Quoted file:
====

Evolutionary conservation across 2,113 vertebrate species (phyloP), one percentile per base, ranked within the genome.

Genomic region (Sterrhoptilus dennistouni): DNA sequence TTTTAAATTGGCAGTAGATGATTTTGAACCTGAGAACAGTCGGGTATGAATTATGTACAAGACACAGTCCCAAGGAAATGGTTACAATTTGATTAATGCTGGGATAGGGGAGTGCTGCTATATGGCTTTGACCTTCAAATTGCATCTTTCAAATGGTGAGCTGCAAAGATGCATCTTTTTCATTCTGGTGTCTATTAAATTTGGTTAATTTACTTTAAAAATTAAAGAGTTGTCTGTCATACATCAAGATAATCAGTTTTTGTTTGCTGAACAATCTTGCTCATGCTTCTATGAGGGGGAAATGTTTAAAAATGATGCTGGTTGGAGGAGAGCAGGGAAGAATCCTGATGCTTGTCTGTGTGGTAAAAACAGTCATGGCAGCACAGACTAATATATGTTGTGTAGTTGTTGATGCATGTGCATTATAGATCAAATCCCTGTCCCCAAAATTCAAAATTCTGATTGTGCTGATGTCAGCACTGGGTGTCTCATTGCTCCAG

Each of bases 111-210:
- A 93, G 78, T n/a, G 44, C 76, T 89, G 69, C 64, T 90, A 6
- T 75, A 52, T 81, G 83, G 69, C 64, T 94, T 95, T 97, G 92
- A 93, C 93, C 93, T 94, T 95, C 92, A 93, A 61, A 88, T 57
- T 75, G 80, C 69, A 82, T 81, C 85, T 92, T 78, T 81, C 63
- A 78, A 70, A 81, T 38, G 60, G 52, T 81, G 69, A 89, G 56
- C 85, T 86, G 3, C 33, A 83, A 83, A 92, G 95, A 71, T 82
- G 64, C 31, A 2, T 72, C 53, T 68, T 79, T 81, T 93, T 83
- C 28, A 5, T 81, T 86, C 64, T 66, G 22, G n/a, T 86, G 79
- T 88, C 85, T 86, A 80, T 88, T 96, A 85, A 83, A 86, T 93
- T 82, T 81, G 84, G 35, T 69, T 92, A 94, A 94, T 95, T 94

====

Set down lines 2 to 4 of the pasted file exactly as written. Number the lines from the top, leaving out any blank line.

Genomic region (Sterrhoptilus dennistouni): DNA sequence TTTTAAATTGGCAGTAGATGATTTTGAACCTGAGAACAGTCGGGTATGAATTATGTACAAGACACAGTCCCAAGGAAATGGTTACAATTTGATTAATGCTGGGATAGGGGAGTGCTGCTATATGGCTTTGACCTTCAAATTGCATCTTTCAAATGGTGAGCTGCAAAGATGCATCTTTTTCATTCTGGTGTCTATTAAATTTGGTTAATTTACTTTAAAAATTAAAGAGTTGTCTGTCATACATCAAGATAATCAGTTTTTGTTTGCTGAACAATCTTGCTCATGCTTCTATGAGGGGGAAATGTTTAAAAATGATGCTGGTTGGAGGAGAGCAGGGAAGAATCCTGATGCTTGTCTGTGTGGTAAAAACAGTCATGGCAGCACAGACTAATATATGTTGTGTAGTTGTTGATGCATGTGCATTATAGATCAAATCCCTGTCCCCAAAATTCAAAATTCTGATTGTGCTGATGTCAGCACTGGGTGTCTCATTGCTCCAG

Each of bases 111-210:
- A 93, G 78, T n/a, G 44, C 76, T 89, G 69, C 64, T 90, A 6